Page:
Students seeking success in literature should aim to read beyond the limits of the classroom. Each of these books have proved very useful for both my students and me in teaching and reading literature at the higher levels.
Books You Should Read
Terry Eagleton’s How to Read Literature.
The first chapter of this is tremendous because it guides students to analyse texts as literary constructs. It becomes fairly tricky after this but is great for students aiming for an A, and for teachers guiding them.
John Headrick’s ‘The Wiley Guide to Writing Essays About Literature’
Superb for structuring an argument in an entire essays, the biggest difference between (i)GCSE and A-Level/IB. With guides for writing introductions and conclusions and a range of example essays, this is an essential text.
Neil Bowen’s ‘The Art of Writing Literature Essays for A-Level and Beyond’.
Written with verve and packed with entertaining and useful examples, John is a good all rounder. It speaks clearly about the limitations of the acronym driven approach popular at KS4, and how to move students and teachers beyond that.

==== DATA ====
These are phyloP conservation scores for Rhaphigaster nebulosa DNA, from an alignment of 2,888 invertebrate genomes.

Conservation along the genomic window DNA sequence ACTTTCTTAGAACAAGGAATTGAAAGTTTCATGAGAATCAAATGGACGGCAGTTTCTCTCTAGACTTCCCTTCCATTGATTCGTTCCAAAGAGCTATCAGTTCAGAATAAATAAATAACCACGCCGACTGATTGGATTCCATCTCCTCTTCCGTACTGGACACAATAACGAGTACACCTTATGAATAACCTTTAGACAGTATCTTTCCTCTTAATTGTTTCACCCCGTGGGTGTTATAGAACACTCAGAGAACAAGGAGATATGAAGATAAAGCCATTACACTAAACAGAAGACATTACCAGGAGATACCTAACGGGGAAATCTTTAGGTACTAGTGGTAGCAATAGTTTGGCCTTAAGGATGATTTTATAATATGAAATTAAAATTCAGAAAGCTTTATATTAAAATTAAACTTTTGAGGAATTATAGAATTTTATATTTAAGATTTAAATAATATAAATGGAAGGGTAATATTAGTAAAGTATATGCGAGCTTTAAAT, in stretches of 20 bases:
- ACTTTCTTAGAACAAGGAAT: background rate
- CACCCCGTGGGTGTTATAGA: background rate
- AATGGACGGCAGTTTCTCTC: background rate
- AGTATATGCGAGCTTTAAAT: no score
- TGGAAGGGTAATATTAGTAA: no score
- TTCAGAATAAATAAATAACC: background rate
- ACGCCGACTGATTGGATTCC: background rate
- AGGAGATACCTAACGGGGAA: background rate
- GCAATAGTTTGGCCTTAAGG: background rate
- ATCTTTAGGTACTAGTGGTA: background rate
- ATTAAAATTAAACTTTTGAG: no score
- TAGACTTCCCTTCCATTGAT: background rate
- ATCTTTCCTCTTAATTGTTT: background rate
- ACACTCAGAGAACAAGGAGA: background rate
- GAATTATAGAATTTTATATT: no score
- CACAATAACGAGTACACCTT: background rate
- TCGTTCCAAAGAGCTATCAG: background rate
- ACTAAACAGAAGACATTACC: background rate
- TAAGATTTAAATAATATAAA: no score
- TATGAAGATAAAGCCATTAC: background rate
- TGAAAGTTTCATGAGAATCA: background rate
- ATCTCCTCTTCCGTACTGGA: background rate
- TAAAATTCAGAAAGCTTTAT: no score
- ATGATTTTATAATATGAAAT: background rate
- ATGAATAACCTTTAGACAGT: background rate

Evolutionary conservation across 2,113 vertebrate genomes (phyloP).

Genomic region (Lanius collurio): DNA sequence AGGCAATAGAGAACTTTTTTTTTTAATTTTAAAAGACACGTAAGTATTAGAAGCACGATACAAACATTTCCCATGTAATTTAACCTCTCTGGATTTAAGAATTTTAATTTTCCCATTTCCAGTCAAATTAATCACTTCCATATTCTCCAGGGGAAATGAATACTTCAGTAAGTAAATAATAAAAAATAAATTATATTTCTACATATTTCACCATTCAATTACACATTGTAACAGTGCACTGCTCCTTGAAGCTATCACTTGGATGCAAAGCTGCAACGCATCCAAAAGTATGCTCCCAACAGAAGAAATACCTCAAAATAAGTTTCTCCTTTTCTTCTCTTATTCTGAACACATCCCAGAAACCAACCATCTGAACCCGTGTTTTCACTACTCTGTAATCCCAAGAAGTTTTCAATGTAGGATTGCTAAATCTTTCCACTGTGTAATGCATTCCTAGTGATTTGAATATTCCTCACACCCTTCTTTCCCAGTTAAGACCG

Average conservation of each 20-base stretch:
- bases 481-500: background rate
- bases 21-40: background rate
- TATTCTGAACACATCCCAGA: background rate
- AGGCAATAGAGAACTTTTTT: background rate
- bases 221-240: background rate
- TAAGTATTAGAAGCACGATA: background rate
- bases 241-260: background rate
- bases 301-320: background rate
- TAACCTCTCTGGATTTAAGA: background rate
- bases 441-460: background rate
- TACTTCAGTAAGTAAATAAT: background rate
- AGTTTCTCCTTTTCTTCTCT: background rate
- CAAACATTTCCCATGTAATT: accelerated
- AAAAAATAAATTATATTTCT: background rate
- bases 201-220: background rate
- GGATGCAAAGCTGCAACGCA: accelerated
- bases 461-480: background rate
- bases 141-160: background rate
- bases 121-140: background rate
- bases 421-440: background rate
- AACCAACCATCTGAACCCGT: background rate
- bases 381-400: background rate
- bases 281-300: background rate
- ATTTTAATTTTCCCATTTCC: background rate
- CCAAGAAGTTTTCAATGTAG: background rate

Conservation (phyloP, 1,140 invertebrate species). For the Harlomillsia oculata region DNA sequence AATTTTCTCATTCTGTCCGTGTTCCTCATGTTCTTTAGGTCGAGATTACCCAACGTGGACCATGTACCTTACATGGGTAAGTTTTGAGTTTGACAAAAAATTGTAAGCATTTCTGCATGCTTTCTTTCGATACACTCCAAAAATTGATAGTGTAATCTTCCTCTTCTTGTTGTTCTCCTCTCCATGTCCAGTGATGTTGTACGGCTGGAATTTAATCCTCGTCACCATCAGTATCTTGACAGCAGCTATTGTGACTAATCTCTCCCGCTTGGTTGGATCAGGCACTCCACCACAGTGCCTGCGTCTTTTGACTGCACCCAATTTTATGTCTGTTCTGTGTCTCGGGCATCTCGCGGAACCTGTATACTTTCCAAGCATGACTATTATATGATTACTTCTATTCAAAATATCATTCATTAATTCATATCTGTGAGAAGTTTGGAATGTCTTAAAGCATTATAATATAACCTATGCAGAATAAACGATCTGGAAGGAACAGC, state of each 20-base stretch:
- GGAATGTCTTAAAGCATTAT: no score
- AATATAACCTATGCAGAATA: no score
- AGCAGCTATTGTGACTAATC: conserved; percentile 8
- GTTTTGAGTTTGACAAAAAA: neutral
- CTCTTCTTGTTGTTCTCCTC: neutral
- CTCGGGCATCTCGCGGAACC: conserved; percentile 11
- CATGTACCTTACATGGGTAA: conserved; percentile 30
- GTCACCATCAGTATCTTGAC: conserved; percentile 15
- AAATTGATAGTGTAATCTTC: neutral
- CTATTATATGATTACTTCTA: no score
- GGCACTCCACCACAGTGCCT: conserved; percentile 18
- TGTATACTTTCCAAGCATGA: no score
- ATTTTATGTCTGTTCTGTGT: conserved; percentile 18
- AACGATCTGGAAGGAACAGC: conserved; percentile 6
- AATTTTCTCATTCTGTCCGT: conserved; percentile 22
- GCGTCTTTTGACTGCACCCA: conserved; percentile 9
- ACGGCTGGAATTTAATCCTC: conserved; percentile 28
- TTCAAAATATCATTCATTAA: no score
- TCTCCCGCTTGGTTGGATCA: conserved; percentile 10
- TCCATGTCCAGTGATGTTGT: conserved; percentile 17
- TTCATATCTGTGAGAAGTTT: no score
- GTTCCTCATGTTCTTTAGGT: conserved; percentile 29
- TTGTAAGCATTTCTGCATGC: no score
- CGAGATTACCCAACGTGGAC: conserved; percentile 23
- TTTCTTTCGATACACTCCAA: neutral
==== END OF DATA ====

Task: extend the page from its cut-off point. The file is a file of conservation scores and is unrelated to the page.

Richard Turley’s ‘Writing Essays’
Aimed at undergraduates, Turley’s text shows through multiple exemplars how to create cogency in literary essays. Great for teachers and those students entering university. The kind of book I wish I had read much earlier.
These are short guides focused on conceptual understandings of the text. They contain interesting context and excellent conceptual summaries.
These guides are useful for plot summaries and visual representations of the texts. They are purposefully basic and should not be used alone.
Tried and trusted by teachers throughout the years, these are solid guides with some interactive questions and other elements. The essay examples are well-written and clear without being too sophisticated.
My favourite study guides with an excellent all-round combination of questions, context and concepts. They track the text very well with key quotation analysis and points of interest.